“Sure, great. But what about your partner? Won’t he be back?” He checks his clothes that he laid over the radiator again.

“No, he’s not in Rome. He’s out of town on business and won’t be home until tomorrow afternoon. OK?” I gesture toward the living room.

“Sure, why not? My clothes are still wet anyway.” He looks out the window. It’s dark now. The streetlamp across the way fills the room with a pinkish-yellow glow. You can see the rain in the light, an endless, steady, drizzling rain.

I sauté some onions in oil. I chop up green and yellow peppers. I add them to the onions with a little salt, a little warm water and, leaving it all to simmer, I head for the bedroom to get dressed.

“Feel free to take a shower,” I say. “There’s a bath towel in the bottom left drawer below the mirror.” I put on Francesco’s denim shirt.

“Thanks. Hey, Professor, can I turn on the stereo?” I glare at him for his stupid joke. “Sorry,” he says: “Alberto.”

“Sure, play what you want. It’s out in the living room. The CDs are underneath, in the chest.”

I head back to the kitchenette off the living room, add tomatoes to the peppers, put water on to boil. I open a bottle of white wine and pour two glasses. I go sit on the couch, and I sip my wine, and my thoughts race along with the crazy trumpets of Soft Machine on the stereo. Like a mad dash downhill, accelerating through your own body weight. Losing your balance. Finally, my ponderous thoughts settle on the issue of money. We haven’t talked about money; it strikes me as terribly embarrassing, this issue of money, and I don’t want to talk about it. A guide—I was waiting for someone to guide me. It’s a fixed thought, a longing that’s been dredged up ever since I brought this boy home. In the end, I could be this guide. I could be a teacher, a bad teacher, or just plain bad.

I go into the bedroom for my wallet and lay two hundred euro on his now-dry clothes, while free jazz plays from the living room. Wallet in hand, I glance out the window, at the streetlamp and rain. I stare at the money. I close my wallet and slip it in my jacket pocket. I’m hoping nothing will be said, that he won’t ask me anything.

I choose the pasta, drop farfalle into the water.

He comes in, already dressed and drying his hair. I hand him his glass of wine and turn off the burner beneath the peppers. He wanders around the room, looks at the black-and-white photos of Anversa over the couch, the CDs in the chest. Without a word, he studies the poster of The Wizard of Oz. I feel a slight sense of pleasure at my transgression, at this stranger strolling around my home, but this clashes, too, with our contrasting positions, and then there’s this steady electric current running through me, looped around my feelings, setting off tiny shocks.

“Mind if I turn on the radio?”

“Go ahead. I’m almost done here.”

 

After our pasta and wine, we sit and smoke and listen to some rock music. He talks about his family, his mother, the kids in school, his father who’s a bailiff, his town in Calabria, how he wound up in Rome. He’s completely at ease. He almost sounds cheerful; I listen while I do the dishes that he offered to wash. I keep going through various emotional stages. His comfortable, leisurely conversation makes me oddly anxious. I’m also starting to think that he’s cheerful because of all the money I left for him; maybe he’s interpreted this as a subliminal invitation to keep quiet. Unconsciously, that must be exactly why I did it. The tension’s broken by moments of my feeling relatively tranquil. Now I’m waiting for it to be over.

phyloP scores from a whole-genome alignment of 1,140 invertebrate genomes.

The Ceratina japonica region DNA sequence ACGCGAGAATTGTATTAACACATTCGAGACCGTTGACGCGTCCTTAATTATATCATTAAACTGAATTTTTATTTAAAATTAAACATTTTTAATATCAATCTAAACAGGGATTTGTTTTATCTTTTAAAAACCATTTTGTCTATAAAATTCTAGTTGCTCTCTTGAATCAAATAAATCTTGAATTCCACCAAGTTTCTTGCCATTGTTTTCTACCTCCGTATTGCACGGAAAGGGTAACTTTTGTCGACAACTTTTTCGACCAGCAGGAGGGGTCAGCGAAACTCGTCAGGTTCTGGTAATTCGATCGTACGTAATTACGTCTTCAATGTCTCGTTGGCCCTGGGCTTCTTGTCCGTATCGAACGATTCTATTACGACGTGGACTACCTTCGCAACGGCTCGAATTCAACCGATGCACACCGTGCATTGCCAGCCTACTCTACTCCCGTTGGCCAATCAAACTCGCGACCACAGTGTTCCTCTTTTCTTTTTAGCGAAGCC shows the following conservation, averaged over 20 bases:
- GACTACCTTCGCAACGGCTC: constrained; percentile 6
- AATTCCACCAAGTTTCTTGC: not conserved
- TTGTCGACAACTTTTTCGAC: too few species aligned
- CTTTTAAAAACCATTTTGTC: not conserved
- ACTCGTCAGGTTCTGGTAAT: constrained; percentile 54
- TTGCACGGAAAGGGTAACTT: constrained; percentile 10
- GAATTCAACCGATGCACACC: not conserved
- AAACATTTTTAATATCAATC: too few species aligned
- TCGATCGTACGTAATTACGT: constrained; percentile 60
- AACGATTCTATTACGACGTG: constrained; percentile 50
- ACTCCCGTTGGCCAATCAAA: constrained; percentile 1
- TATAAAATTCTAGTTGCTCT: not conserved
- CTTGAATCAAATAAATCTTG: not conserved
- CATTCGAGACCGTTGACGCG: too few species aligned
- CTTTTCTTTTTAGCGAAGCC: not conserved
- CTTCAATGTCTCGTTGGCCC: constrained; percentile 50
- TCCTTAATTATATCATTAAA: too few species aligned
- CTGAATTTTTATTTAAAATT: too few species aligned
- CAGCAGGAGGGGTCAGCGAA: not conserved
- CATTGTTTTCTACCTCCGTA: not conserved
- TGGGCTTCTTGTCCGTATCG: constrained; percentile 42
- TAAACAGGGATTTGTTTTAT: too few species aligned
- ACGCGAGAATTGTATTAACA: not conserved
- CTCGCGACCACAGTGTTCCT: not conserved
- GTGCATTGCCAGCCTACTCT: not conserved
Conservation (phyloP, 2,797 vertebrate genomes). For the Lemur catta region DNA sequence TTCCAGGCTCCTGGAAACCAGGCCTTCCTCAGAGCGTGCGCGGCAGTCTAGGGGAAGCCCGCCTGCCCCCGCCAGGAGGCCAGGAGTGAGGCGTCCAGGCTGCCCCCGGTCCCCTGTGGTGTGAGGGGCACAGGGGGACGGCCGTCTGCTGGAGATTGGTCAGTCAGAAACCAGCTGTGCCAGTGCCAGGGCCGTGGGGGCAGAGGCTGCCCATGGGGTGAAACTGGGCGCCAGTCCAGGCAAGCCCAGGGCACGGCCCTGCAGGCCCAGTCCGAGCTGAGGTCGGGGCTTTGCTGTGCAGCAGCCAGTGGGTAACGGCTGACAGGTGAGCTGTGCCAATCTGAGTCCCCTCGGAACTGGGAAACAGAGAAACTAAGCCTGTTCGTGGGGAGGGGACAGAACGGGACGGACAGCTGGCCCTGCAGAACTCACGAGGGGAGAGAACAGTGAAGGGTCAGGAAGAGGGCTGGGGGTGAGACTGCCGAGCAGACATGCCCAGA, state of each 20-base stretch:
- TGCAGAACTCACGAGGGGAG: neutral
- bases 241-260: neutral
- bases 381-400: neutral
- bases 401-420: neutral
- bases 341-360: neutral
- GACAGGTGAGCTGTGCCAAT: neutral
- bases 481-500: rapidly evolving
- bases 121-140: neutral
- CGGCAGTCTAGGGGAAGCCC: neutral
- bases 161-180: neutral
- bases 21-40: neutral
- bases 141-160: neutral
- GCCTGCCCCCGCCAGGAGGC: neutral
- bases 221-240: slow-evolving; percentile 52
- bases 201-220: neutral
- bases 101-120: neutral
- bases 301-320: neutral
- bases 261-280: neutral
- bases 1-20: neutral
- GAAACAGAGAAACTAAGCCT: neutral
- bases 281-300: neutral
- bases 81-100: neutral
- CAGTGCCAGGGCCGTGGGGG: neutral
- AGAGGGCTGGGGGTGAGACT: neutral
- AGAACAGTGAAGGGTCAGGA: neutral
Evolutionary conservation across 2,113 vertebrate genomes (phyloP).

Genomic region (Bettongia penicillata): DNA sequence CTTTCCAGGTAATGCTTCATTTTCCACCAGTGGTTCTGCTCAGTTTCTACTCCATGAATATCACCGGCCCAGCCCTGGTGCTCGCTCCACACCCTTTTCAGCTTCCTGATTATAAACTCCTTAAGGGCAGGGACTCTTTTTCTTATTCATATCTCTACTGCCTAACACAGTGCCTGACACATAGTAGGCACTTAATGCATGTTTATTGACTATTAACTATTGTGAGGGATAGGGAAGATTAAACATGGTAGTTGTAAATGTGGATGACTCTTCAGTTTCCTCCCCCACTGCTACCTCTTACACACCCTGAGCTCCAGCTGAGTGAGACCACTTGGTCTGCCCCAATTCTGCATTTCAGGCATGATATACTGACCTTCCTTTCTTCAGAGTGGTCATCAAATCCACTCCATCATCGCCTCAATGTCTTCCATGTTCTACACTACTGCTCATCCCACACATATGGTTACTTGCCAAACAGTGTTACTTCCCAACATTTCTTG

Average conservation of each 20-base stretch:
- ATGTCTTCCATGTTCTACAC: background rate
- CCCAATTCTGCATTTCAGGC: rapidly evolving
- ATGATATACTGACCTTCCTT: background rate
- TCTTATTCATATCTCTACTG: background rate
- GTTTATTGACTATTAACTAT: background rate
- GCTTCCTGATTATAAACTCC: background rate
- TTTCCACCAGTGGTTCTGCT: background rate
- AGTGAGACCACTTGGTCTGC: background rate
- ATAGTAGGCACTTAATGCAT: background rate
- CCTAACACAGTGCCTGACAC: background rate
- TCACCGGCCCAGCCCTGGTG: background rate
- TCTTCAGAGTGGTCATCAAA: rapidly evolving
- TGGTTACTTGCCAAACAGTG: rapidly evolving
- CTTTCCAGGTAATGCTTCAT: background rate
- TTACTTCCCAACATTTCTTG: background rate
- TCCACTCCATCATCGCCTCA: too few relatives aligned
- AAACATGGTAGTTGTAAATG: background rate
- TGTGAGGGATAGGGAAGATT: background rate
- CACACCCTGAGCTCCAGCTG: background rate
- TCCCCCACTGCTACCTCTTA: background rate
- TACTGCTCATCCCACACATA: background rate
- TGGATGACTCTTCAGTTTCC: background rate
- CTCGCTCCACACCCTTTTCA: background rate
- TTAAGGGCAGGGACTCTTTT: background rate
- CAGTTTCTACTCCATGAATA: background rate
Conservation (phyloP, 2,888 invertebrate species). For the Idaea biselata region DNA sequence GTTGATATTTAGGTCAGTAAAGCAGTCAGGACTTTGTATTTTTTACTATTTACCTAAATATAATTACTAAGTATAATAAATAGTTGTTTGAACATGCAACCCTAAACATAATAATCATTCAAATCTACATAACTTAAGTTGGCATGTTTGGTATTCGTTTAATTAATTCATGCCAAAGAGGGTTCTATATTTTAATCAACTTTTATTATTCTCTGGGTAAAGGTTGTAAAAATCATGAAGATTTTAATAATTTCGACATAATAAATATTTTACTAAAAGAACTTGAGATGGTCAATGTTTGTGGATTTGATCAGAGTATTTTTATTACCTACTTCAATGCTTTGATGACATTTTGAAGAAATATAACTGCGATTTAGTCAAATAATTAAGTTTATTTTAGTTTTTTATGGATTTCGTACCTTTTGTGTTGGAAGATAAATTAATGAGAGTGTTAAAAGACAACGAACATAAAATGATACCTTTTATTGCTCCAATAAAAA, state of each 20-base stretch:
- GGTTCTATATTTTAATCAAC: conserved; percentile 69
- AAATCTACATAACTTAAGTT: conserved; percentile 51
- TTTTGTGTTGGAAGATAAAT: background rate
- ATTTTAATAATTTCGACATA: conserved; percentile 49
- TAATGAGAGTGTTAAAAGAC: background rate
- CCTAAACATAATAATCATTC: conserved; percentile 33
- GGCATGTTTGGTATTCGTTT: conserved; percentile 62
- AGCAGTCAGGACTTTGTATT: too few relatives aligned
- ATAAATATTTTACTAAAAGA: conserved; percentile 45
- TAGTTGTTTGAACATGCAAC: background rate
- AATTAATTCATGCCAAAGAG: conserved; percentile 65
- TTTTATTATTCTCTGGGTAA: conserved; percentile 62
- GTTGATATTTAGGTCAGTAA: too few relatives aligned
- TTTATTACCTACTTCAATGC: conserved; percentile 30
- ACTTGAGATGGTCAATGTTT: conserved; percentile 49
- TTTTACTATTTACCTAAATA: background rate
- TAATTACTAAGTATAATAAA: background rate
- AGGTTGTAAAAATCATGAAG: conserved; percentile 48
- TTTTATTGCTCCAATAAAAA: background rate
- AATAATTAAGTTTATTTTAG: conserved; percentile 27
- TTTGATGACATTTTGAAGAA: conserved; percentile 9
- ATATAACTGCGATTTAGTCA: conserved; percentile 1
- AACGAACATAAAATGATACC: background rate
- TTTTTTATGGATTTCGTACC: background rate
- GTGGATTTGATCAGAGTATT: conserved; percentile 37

“Mind if I smoke a joint?” he asks as I dry my hands on the towel.

“What time is it?”

“Ten after ten.”

“Maybe you’d better go.” I open the doors to the balcony. “The rain’s almost stopped.”

“You’re right—I should go.” He gets to his feet. “You’re right.” And now he sounds more serious; clearly the period for relaxing is over and the time for good-byes has arrived, the inevitable, embarrassed shuffling between us both.

He pulls on his tennis shoes and his black denim jacket. I walk him to the door without saying anything.

“Thanks,” he says. “Thanks for dinner and the hospitality. I don’t know what else to say. You want my cell-phone number?”

“I’m not sure that’s a good idea. Maybe not. Just let it be.”

“Okay. Ciao, Alberto.” He kisses me on the mouth; as he’s leaving, he turns and glances at me, then pulls on his blue wool cap and heads for the stairs.

“Ciao, Leo.”

I close the door and return to the living room. I lie down on the couch. I take deep, slow breaths. The adrenaline’s releasing its grip on my nerves. Like that feeling when you finish a book: the push to the end, the rush to devour the last pages, the emptiness when you’re through. An emptiness soon filled with inevitable, churning thoughts. Picturing tomorrow. Walking into the building, apprehensive, scanning the classroom, nervous, distracted, trying to find his face among two hundred others. Then to more practical thoughts: sheets to change, papers to organize, clothes for Donatella’s wedding that have to go to the cleaner’s. I wait for Francesco’s call. On the radio, there’s a familiar song from twenty years ago.

Translation of “Muovendoci come gechi.” Copyright Marco Di Marco. By arrangement with Minimum Fax. Translation copyright 2011 by Elizabeth Harris. All rights reserved.